High tech fish cleaning at Leake Co. water park

Source: Pearl River Valley Water Supply District] Source: Pearl River Valley Water Supply District


JACKSON, MS (Mississippi News Now) - A state of the art fish-cleaning station has opened at Leake County Water Park near the Lowhead Dam at Barnett Reservoir, officials of the Pearl River Valley Water Supply District announced.

The fish-cleaning station, partially funded by a Sportfish Restoration grant through the Mississippi Department of Wildlife, Fisheries and Parks, includes a grinding device that pulverizes left over fish parts so they can be disposed of through the Park's sewer system.

There is no charge for using the cleaning station, which includes a concrete pad, a roof, power hook-ups for electric knives, a four-sided cleaning area with plastic countertops and hoses for a quick clean up.

At the heart of the station is a sink and grinding device. Two open-ended pipes extend above the guarded grinder. Any leftover parts of the fish from the cleaning process, including heads and backbones, can be placed in the pipes and will be pulverized.

While the power to the grinder is engaged, water enters the device automatically to assist in the process. Hoses are available for cleanup of the cleaning tops and knives.

A mix of fishermen, boaters, hunters and campers with a stake in the upper river area of Barnett Reservoir, the Upriver Advisory Committee is in its third year of working with PRVWSD board and staff. The alliance has been successful on several fronts, including new policies regarding camping and hunting, as well as addressing boating and safety issues.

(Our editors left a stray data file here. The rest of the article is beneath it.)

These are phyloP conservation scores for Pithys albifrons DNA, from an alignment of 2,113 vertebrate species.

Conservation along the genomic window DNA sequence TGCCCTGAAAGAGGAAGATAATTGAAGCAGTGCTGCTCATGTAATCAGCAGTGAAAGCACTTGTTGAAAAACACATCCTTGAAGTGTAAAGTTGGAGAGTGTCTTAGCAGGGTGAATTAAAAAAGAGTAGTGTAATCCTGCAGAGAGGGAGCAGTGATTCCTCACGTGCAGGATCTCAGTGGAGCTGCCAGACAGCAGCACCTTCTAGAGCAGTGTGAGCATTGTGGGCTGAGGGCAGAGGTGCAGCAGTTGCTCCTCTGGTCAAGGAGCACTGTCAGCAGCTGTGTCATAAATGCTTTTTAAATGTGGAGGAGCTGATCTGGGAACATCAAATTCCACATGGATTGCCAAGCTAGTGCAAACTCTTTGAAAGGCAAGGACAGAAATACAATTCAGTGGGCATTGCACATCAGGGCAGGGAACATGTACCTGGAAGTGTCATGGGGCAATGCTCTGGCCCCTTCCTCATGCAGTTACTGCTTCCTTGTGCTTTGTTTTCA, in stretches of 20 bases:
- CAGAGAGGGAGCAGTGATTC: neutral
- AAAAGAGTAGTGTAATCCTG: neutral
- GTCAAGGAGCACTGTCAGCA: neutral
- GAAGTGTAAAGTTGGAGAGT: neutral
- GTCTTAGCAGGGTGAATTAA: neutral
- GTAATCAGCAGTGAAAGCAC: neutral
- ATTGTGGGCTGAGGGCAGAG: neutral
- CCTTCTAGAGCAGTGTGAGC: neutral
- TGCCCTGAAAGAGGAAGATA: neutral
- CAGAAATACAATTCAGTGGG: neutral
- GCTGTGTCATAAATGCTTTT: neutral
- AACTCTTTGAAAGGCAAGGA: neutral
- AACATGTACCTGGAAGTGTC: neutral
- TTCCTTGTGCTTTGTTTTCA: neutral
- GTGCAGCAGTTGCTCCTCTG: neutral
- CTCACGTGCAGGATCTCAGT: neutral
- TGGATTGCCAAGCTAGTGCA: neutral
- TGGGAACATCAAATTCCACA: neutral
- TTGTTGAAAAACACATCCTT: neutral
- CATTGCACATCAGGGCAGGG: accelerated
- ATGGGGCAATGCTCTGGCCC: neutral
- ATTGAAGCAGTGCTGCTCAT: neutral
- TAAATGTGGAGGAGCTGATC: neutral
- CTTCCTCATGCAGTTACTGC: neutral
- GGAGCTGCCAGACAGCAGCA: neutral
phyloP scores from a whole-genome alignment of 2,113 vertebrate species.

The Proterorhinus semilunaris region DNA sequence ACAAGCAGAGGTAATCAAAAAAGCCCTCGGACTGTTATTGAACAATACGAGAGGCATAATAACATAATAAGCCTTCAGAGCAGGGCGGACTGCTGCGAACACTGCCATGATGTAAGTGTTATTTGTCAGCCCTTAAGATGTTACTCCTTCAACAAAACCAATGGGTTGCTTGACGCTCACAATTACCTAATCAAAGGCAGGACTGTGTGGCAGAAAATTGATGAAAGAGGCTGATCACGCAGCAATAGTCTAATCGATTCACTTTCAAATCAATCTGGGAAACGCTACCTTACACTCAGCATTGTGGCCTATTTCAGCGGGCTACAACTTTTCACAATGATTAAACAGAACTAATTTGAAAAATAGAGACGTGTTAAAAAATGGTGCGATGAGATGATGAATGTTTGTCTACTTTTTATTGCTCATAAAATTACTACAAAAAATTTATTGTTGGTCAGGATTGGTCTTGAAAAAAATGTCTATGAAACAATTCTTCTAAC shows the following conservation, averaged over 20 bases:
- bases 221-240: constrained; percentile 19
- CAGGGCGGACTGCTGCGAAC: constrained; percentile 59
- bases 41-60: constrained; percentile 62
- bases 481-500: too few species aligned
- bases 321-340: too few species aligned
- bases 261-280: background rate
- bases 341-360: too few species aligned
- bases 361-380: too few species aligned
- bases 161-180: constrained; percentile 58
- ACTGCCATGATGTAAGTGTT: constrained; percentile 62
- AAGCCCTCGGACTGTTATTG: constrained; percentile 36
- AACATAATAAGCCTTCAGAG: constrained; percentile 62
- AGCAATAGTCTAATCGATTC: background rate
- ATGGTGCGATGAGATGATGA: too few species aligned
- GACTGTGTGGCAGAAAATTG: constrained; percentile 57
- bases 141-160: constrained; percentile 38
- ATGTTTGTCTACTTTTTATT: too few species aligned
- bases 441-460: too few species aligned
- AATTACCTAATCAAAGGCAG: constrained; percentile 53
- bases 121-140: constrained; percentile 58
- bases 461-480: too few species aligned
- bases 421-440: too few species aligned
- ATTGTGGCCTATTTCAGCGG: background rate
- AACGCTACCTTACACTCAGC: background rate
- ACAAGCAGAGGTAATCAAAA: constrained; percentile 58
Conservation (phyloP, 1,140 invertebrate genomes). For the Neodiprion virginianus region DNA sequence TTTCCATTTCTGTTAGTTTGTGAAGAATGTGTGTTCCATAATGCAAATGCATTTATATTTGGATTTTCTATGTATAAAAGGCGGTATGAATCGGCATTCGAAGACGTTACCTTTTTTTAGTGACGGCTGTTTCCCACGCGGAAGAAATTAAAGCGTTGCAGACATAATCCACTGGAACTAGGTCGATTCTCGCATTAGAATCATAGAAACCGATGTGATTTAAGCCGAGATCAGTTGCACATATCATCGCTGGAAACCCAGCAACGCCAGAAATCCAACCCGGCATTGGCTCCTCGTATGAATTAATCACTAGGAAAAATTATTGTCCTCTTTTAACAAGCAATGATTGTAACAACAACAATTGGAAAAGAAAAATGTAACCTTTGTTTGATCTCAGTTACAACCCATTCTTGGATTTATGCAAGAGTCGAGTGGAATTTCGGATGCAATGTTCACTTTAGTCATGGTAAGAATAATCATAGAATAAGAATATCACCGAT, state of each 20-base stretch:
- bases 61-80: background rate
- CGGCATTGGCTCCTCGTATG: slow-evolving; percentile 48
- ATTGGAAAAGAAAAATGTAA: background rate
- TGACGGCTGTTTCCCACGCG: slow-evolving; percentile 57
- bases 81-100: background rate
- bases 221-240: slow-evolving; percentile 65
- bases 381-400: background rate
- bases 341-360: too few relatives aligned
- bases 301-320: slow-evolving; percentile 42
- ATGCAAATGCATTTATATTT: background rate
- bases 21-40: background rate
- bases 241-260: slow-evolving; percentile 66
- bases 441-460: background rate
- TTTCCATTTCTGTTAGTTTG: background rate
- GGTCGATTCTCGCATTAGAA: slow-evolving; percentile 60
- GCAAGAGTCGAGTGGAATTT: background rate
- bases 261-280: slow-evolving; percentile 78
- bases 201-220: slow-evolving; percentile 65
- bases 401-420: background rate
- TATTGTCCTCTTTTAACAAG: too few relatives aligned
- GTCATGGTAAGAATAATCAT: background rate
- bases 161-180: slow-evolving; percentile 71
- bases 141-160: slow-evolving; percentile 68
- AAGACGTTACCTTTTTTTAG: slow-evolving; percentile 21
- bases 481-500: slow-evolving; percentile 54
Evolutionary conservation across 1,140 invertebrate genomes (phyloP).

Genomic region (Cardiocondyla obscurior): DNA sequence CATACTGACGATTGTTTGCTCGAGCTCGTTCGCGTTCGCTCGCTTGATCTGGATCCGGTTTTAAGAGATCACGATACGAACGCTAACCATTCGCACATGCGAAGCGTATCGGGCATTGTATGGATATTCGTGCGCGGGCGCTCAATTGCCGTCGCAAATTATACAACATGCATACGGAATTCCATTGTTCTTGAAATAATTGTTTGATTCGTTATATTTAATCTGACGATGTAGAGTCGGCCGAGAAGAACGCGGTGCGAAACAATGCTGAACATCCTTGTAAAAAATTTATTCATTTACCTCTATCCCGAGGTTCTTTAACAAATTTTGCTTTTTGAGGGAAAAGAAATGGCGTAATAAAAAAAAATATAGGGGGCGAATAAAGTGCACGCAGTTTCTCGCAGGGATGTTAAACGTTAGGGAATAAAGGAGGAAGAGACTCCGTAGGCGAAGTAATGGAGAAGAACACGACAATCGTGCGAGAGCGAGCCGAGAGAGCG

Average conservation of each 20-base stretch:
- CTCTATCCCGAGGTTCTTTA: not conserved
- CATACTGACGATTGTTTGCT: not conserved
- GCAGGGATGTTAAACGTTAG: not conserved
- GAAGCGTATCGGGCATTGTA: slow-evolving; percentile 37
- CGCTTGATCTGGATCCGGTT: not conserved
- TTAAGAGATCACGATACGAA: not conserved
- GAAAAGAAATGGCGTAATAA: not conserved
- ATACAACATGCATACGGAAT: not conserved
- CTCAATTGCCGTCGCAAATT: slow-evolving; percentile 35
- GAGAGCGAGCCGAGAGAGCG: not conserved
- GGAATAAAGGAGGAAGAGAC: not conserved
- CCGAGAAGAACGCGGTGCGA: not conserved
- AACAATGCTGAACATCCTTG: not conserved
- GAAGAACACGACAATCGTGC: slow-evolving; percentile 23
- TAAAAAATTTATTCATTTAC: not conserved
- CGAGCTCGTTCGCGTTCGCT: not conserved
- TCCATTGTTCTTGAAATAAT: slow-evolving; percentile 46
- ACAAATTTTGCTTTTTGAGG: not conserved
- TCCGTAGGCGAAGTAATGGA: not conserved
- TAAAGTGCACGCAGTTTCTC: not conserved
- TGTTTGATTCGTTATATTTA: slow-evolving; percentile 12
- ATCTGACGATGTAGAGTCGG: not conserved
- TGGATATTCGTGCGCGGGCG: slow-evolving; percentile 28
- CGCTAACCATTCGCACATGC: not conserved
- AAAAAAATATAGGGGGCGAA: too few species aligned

Copyright 2015 MSNewsNow. All rights reserved.

Article courtesy of WBLT

Marina gets state honor for keeping clean

By Heather Augustyn from Chicago Post-Tribune

Marina is one of 5 to be honored

An effort to keep Lake Michigan and surrounding areas friendly to the environment by a Portage marina has earned it a state honor.

Marina Shores Marina has been named a "clean marina" by the Indiana Department of Environmental Management because of its water protection efforts and protection of aquatic habitats.

Marina Shores, a 255-boat marina located at Dune Harbor in Portage, is the fifth such marina to receive this designation from IDEM in conjunction with the Indiana Department of Natural Resources Lake Michigan Coastal Program, which began in May 2008.

Dorreen Carey, special projects manager with the Lake Michigan Coastal Program, said the designation means the marina as well as boaters are making efforts to keep pollutants out of the water.

She said they use a guidebook with more than 60 measures designed to keep the marina and water in the area clean.

"There are things that if not handled properly can pollute a marina, like petroleum, pathogens, on-board sewage, even pet waste from around the area could be a problem, so making sure the boaters understand these issues and the marina does maintenance work is important," she said.